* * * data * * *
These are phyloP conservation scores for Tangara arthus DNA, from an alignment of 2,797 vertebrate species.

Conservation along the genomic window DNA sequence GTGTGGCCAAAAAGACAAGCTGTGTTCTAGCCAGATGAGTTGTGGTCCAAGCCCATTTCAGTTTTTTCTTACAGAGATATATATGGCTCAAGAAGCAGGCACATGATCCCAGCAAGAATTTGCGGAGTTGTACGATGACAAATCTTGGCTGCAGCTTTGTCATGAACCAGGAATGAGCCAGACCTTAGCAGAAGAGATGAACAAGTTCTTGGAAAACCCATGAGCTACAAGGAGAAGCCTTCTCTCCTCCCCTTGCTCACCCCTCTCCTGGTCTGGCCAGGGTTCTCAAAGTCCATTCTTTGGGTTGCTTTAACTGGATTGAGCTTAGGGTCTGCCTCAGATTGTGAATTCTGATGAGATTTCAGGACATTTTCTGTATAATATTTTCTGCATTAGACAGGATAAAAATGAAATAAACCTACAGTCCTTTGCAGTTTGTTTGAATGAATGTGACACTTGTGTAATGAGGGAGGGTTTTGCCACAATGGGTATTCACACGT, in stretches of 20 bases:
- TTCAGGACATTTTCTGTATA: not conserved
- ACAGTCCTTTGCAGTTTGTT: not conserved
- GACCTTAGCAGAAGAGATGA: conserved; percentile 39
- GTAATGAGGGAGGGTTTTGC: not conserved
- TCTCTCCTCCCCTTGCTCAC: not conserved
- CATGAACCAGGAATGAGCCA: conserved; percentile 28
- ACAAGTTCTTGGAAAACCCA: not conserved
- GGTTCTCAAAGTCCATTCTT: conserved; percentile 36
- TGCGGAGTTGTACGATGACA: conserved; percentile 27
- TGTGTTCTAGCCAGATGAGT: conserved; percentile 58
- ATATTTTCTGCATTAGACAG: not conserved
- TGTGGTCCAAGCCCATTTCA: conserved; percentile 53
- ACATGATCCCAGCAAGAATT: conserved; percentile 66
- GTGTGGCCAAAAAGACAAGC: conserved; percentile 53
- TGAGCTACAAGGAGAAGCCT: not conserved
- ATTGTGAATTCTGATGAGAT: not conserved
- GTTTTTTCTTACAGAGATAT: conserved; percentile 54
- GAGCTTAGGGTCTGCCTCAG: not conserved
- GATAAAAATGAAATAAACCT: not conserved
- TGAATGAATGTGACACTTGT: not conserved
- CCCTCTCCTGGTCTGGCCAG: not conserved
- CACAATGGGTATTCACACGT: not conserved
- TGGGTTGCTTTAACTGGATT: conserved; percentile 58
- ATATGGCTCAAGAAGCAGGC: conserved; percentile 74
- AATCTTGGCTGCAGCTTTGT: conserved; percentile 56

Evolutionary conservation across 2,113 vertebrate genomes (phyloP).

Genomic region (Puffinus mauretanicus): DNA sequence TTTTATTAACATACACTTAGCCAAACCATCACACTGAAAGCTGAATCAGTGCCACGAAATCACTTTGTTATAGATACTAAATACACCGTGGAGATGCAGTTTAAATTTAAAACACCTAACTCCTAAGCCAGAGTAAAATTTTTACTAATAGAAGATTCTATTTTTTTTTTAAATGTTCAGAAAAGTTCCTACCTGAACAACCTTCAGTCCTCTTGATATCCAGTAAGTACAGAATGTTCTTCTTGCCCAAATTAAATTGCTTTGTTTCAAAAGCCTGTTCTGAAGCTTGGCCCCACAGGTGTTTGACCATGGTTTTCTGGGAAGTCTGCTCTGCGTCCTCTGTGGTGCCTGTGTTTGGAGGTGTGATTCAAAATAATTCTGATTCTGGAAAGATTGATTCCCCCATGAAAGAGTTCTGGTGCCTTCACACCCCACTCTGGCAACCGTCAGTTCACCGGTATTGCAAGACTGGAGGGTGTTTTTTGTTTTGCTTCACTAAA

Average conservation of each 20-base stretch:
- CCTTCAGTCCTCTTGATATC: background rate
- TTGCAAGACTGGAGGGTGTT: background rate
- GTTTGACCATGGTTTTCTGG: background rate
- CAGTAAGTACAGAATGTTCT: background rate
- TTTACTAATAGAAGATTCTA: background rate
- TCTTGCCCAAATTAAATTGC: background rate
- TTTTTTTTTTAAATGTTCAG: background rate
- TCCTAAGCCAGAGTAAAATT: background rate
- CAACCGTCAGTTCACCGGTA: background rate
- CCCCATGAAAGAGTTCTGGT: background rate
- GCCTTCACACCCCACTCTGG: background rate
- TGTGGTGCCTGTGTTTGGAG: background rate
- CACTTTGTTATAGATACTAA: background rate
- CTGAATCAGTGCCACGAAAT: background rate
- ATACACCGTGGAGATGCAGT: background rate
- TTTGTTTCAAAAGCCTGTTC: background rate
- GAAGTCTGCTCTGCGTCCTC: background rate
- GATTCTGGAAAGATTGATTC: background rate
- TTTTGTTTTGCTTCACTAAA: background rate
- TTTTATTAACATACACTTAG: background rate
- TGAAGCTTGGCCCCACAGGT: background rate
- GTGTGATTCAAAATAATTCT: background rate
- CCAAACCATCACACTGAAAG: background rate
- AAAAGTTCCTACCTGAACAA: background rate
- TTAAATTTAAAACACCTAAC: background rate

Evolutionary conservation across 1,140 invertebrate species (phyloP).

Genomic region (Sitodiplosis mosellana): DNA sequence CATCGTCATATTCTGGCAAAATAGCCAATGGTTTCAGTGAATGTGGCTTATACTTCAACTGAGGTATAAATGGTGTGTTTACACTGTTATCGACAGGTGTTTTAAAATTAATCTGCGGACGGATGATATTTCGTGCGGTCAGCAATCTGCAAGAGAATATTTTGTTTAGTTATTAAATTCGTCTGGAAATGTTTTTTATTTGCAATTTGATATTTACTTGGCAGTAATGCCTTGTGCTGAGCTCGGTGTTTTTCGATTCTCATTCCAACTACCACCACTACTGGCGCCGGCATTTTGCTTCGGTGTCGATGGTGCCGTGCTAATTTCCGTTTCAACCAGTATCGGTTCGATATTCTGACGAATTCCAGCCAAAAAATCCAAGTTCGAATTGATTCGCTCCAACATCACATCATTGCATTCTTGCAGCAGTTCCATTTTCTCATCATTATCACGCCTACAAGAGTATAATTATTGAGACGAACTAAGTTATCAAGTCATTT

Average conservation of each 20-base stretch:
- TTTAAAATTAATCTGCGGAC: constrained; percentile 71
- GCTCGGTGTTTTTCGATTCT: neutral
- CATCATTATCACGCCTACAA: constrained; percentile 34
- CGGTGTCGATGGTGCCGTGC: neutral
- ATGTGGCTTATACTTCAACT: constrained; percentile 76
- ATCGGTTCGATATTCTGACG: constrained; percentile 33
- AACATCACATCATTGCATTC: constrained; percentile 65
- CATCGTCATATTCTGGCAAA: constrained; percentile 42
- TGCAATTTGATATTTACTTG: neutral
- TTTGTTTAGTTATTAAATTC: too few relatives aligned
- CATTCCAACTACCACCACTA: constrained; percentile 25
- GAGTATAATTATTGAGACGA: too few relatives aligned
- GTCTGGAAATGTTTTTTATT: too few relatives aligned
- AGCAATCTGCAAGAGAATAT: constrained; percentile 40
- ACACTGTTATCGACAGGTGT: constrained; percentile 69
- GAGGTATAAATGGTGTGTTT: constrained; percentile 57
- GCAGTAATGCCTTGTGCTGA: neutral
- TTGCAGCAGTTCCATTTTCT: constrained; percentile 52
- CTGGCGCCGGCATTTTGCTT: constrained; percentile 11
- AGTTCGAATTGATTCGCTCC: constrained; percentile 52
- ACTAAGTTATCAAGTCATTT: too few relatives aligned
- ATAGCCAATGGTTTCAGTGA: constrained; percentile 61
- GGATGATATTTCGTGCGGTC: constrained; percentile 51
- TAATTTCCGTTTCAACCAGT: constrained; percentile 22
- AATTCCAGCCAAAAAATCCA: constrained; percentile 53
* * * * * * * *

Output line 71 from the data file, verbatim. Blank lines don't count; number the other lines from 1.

- GTCTGGAAATGTTTTTTATT: too few relatives aligned